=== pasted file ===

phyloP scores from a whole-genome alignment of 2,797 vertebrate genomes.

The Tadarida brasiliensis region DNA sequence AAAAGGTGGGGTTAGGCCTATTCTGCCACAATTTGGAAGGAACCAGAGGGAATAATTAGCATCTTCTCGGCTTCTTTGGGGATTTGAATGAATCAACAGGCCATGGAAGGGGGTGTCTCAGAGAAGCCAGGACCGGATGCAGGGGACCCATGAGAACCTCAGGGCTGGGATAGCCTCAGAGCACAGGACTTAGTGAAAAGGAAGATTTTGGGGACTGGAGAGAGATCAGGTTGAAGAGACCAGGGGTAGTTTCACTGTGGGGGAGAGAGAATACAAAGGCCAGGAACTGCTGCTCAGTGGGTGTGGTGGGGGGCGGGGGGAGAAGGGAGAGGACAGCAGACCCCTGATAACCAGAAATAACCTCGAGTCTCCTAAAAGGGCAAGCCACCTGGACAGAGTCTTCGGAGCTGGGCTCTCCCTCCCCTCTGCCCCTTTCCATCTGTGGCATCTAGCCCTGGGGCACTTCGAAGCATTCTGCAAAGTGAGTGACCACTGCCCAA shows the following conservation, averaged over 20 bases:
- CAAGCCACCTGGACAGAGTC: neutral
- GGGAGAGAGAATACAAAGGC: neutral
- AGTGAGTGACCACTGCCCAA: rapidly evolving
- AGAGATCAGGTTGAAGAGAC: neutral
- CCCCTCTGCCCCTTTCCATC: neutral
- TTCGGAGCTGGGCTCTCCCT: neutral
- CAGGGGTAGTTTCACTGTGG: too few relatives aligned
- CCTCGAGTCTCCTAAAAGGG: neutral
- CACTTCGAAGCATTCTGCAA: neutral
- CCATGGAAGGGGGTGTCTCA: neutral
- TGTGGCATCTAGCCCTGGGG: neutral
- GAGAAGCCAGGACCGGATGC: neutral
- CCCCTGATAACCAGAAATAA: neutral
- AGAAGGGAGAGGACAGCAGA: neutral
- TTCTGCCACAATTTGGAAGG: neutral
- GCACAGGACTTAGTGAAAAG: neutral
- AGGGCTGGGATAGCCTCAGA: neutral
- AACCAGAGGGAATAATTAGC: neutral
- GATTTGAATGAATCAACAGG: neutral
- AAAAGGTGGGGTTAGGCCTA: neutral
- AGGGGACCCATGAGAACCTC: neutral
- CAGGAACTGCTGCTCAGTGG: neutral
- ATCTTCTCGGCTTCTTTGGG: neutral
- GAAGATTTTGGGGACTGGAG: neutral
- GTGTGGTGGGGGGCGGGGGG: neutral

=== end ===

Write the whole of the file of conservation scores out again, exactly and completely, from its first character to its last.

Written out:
phyloP scores from a whole-genome alignment of 2,797 vertebrate genomes.

The Tadarida brasiliensis region DNA sequence AAAAGGTGGGGTTAGGCCTATTCTGCCACAATTTGGAAGGAACCAGAGGGAATAATTAGCATCTTCTCGGCTTCTTTGGGGATTTGAATGAATCAACAGGCCATGGAAGGGGGTGTCTCAGAGAAGCCAGGACCGGATGCAGGGGACCCATGAGAACCTCAGGGCTGGGATAGCCTCAGAGCACAGGACTTAGTGAAAAGGAAGATTTTGGGGACTGGAGAGAGATCAGGTTGAAGAGACCAGGGGTAGTTTCACTGTGGGGGAGAGAGAATACAAAGGCCAGGAACTGCTGCTCAGTGGGTGTGGTGGGGGGCGGGGGGAGAAGGGAGAGGACAGCAGACCCCTGATAACCAGAAATAACCTCGAGTCTCCTAAAAGGGCAAGCCACCTGGACAGAGTCTTCGGAGCTGGGCTCTCCCTCCCCTCTGCCCCTTTCCATCTGTGGCATCTAGCCCTGGGGCACTTCGAAGCATTCTGCAAAGTGAGTGACCACTGCCCAA shows the following conservation, averaged over 20 bases:
- CAAGCCACCTGGACAGAGTC: neutral
- GGGAGAGAGAATACAAAGGC: neutral
- AGTGAGTGACCACTGCCCAA: rapidly evolving
- AGAGATCAGGTTGAAGAGAC: neutral
- CCCCTCTGCCCCTTTCCATC: neutral
- TTCGGAGCTGGGCTCTCCCT: neutral
- CAGGGGTAGTTTCACTGTGG: too few relatives aligned
- CCTCGAGTCTCCTAAAAGGG: neutral
- CACTTCGAAGCATTCTGCAA: neutral
- CCATGGAAGGGGGTGTCTCA: neutral
- TGTGGCATCTAGCCCTGGGG: neutral
- GAGAAGCCAGGACCGGATGC: neutral
- CCCCTGATAACCAGAAATAA: neutral
- AGAAGGGAGAGGACAGCAGA: neutral
- TTCTGCCACAATTTGGAAGG: neutral
- GCACAGGACTTAGTGAAAAG: neutral
- AGGGCTGGGATAGCCTCAGA: neutral
- AACCAGAGGGAATAATTAGC: neutral
- GATTTGAATGAATCAACAGG: neutral
- AAAAGGTGGGGTTAGGCCTA: neutral
- AGGGGACCCATGAGAACCTC: neutral
- CAGGAACTGCTGCTCAGTGG: neutral
- ATCTTCTCGGCTTCTTTGGG: neutral
- GAAGATTTTGGGGACTGGAG: neutral
- GTGTGGTGGGGGGCGGGGGG: neutral